Representative Morgan Calls Attention to Tort Reform Legislation Being Heard in House Judiciary Committee

The legislation would limit the amount juries can award plaintiffs for non-economic damages to $500,000.


Imagine you are driving along and the car in front of you stops suddenly.  Luckily, you slam on your brakes and come within inches of his bumper, but the car behind you is not so fortunate.  It hits you and pushes you into the first car.

Unfortunately, even though the courts decide you are only 5% liable because you were following too closely, you end up paying for the entire accident, because the car behind you doesn't have the money.  That's Rhode Island’s current approach to personal injury and property damage.  It drives up insurance costs on all Rhode Islanders, individuals and businesses alike, by holding all potential defendants jointly and severally liable. 

Under Rhode Island’s current liability system, a party who may only be responsible for causing 1% of the damage could be forced to pay for 100% of the costs to make the injured party whole.  A bill that would correct this unfair practice is scheduled to be heard in the House Judiciary Committee on Wednesday, March 14, 2012, at the Rise of the House in the House Lounge.

Representative Laurence Ehrhardt (R-Dist.32 North Kingstown) has introduced legislation (2012-H7756) that would abolish joint and several liability in any action for personal injury, property damage, accompanying personal injury, and wrongful death.  This legislation would instead only allow for several liability, which would render each defendant liable only for the share of the damages they have caused.

“This legislation removes one of Rhode Island’s many impediments to job growth and economic development,” said Representative Patricia Morgan (R-Dist. 26 West Warwick, Warwick, Coventry).  “While this legislation alone will not cure our failing economy, it is an important step in this long journey back to prosperity.”

Representative Joseph A. Trillo (R-Dist. 24 Warwick) has introduced legislation that would limit the amount juries can award plaintiffs for non-economic damages to $500,000.  This legislation is to be heard in the House Judiciary Committee on Wednesday, March 14, 2012 at the Rise of the House in the House Lounge.

There are three types of damages that juries can award in a suit.  They are economic, non-economic and punitive damages.  In this case, a plaintiff would receive all their verifiable monetary damages, such as lost wages, medical bills and lost property.  A defendant could also be charged punitive damages which are intended to punish for negligence.  However, non-economic damages would be limited to a maximum of $500,000.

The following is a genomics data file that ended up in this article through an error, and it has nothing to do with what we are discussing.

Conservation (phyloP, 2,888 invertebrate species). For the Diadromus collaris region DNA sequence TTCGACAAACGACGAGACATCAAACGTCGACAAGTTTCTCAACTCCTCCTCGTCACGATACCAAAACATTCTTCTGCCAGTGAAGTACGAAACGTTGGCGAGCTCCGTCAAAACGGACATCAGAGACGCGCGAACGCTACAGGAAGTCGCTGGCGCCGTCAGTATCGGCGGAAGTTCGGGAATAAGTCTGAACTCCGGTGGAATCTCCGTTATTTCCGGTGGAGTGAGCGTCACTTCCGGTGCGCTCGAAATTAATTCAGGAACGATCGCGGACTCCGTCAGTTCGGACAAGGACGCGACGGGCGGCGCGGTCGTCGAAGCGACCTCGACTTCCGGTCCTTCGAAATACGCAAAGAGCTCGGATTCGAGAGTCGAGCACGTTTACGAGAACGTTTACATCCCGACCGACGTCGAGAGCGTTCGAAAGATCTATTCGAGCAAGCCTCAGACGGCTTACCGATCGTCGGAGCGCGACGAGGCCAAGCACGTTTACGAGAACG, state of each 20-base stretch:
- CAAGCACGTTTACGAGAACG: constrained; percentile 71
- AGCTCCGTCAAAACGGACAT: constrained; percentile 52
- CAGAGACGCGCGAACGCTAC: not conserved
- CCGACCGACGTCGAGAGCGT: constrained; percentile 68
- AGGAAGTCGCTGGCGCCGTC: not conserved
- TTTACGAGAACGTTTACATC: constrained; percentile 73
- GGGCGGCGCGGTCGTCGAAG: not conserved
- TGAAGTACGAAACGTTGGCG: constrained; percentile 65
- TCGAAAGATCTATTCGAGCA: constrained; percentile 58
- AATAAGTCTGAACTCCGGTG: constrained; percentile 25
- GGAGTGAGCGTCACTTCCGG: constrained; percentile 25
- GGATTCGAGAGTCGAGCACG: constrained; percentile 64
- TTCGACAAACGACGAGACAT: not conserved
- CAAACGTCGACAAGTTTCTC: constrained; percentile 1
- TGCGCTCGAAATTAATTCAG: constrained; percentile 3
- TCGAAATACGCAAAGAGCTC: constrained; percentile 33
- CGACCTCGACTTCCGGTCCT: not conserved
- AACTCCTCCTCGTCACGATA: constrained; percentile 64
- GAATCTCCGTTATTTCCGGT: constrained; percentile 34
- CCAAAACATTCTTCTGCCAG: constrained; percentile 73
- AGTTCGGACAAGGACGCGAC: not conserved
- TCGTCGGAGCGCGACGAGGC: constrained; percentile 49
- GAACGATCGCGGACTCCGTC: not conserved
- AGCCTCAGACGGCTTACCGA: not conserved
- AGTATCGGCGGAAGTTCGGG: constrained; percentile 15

"Doctors are routinely practicing defensive medicine and causing all of us to spend precious healthcare dollars on tests that are not vital to our health because they fear being sued and possibly paying huge awards.  In turn these unnecessary tests are inflating our insurance premiums.  Neither our employers nor individual consumers can continue to absorb the skyrocketing increases.  While we want every injured person to be made whole for losses, this shouldn't be looked at as a way to hit the Powerball," said Rep. Morgan.

“At every meeting on healthcare reform, medical malpractice is mentioned as a problem area.  Twenty-seven states have already passed reform.  Rep. Trillo’s legislation limiting the amounts plaintiffs can receive for non-economic damages is another sound proposal that would lower the costs of insurance and products and services alike,” said Rep. Morgan.  “Like many problems, there is no simple cure all.  However, the only way we are going to create jobs and get people back to work is to embrace incremental changes that taken together will make Rhode Island more competitive.”

These proposals are part of the Pro-Growth Agenda advanced by the House Republican Caucus in February of 2012.

The full text of Rep. Trillo’s legislation is available at http://www.rilin.state.ri.us/BillText/BillText12/HouseText12/H7745.pdf.

The full text of Rep. Ehrhardt’s legislation is available at    http://www.rilin.state.ri.us/BillText/BillText12/HouseText12/H7756.pdf.  


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